Engineers at the University of California San Diego have developed a wearable ultrasound system for cardiac imaging. The postage stamp-sized patch can be worn on the skin of the chest and uses AI and ultrasound waves to perform advanced imaging of the heart. The technology can even be worn to perform cardiac ultrasound imaging during exercise. Each patch can be worn for up to 24 hours, and provides information on how much blood the heart is pumping, a key metric in detecting and appraising a variety of cardiac issues. The researchers hope that the technology may lead to more accessible and widespread cardiac monitoring.
Cardiac imaging is a key technique in assessing heart health. However, it typically is not possible during vigorous activity, such as daily exercise, despite the fact that imaging during such times may reveal a lot about the heart. “The heart undergoes all kinds of different pathologies,” said Hongjie Hu, a researcher involved in the study. “Cardiac imaging will disclose the true story underneath. Whether it be that a strong but normal contraction of heart chambers leads to the fluctuation of volumes, or that a cardiac morphological problem has occurred as an emergency, real-time image monitoring on the heart tells the whole picture in vivid detail and visual effect.”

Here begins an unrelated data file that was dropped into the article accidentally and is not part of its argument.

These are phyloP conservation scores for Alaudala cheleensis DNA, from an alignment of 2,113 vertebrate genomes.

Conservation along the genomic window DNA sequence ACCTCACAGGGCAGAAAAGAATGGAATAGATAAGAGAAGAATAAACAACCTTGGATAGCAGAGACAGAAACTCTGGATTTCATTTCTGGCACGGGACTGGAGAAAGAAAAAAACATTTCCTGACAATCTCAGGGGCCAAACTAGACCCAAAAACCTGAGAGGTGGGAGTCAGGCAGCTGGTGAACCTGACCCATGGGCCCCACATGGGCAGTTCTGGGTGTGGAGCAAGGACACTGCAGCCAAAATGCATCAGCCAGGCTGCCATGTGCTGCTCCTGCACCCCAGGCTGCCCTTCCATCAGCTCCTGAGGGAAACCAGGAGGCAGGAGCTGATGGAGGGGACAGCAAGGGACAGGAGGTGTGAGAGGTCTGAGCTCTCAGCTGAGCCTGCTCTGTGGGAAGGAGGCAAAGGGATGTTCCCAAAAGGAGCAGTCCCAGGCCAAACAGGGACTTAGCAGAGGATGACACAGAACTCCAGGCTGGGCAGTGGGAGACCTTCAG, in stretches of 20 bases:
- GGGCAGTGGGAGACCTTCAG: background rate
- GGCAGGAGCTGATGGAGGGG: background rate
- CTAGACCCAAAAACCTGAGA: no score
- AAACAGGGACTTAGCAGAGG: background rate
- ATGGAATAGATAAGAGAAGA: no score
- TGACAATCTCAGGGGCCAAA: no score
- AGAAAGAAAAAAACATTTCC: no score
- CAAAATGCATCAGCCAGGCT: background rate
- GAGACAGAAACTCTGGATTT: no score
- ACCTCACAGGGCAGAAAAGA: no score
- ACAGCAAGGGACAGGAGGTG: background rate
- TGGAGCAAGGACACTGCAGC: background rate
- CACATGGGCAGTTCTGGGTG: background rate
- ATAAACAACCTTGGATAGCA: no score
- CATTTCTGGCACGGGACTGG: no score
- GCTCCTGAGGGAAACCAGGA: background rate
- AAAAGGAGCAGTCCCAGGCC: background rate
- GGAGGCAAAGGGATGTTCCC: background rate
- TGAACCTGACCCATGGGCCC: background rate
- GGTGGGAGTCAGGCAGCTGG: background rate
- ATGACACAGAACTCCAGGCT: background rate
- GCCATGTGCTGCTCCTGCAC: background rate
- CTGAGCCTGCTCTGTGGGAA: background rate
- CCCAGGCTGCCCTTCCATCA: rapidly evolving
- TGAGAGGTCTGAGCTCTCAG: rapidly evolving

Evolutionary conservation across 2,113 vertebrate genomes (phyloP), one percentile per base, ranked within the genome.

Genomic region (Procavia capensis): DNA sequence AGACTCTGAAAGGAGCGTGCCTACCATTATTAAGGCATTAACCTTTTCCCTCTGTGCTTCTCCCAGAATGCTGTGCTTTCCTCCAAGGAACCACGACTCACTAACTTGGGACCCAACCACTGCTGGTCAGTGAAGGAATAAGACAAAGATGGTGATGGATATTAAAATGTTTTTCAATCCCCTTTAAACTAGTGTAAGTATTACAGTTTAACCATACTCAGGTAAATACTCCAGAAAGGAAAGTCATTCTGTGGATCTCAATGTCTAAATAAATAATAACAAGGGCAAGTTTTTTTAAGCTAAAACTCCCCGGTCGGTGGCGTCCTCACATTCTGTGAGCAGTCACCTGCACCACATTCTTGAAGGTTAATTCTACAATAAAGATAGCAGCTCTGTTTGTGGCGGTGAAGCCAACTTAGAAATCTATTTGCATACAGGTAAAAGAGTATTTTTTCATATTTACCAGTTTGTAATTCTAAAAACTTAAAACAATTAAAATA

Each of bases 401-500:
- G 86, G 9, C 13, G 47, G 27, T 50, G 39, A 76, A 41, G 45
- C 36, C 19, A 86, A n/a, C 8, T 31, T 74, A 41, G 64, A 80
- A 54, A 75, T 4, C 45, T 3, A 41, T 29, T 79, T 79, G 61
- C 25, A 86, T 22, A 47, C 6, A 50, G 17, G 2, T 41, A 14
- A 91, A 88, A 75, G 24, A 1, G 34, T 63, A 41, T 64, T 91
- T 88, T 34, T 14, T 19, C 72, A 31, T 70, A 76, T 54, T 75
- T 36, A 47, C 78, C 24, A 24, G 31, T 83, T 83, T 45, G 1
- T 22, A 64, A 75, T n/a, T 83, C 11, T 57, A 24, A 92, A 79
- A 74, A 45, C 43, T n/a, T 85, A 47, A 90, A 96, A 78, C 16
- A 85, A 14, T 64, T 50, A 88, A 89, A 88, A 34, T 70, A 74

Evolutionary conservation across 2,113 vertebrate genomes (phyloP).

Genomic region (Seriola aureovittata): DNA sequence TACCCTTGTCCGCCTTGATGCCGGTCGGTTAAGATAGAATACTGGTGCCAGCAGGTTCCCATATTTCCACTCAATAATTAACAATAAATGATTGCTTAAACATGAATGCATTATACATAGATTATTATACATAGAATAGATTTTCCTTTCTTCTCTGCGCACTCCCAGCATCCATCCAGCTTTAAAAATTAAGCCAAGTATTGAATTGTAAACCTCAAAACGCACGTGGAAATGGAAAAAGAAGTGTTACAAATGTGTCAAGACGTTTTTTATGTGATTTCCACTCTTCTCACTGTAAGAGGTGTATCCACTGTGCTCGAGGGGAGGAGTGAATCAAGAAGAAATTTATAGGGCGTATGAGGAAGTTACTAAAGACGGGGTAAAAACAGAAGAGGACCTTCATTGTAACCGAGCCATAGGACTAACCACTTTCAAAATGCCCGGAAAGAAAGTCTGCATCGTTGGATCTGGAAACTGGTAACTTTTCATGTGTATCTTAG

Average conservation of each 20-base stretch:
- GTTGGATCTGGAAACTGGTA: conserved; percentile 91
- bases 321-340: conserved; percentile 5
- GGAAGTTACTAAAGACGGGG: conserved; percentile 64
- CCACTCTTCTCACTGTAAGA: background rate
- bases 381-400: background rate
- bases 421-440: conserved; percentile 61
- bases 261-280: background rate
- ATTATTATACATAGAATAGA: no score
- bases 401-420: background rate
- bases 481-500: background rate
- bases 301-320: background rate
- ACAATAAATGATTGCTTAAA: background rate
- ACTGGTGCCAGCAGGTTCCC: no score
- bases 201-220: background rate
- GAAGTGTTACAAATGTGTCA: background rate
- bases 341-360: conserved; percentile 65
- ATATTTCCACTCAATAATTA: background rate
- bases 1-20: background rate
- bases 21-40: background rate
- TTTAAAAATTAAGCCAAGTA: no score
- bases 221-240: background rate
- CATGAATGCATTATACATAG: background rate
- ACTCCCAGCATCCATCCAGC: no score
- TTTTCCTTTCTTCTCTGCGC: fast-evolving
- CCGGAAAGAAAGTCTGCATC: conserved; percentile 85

To address this, these researchers have developed a postage stamp-sized ultrasound patch that can perform advanced imaging on the go. The device can provide images of the heart in real time, and uses AI to interpret the reflected acoustic waves and calculate a variety of hemodynamic parameters, including stroke volume, ejection fraction, and cardiac output.
“Specifically, the AI component involves a deep learning model for image segmentation, an algorithm for heart volume calculation, and a data imputation algorithm,” said Ruixiang Qi, another researcher involved in the study. “We use this machine learning model to calculate the heart volume based on the shape and area of the left ventricle segmentation. The imaging-segmentation deep learning model is the first to be functionalized in wearable ultrasound devices. It enables the device to provide accurate and continuous waveforms of key cardiac indices in different physical states, including static and after exercise, which has never been achieved before.”
At present, the prototype devices still require a wired tether to transmit their data, but the researchers are working on a wireless version for an upcoming publication. The researchers also have plans to commercialize the technology.
Study in journal Nature: A wearable cardiac ultrasound imager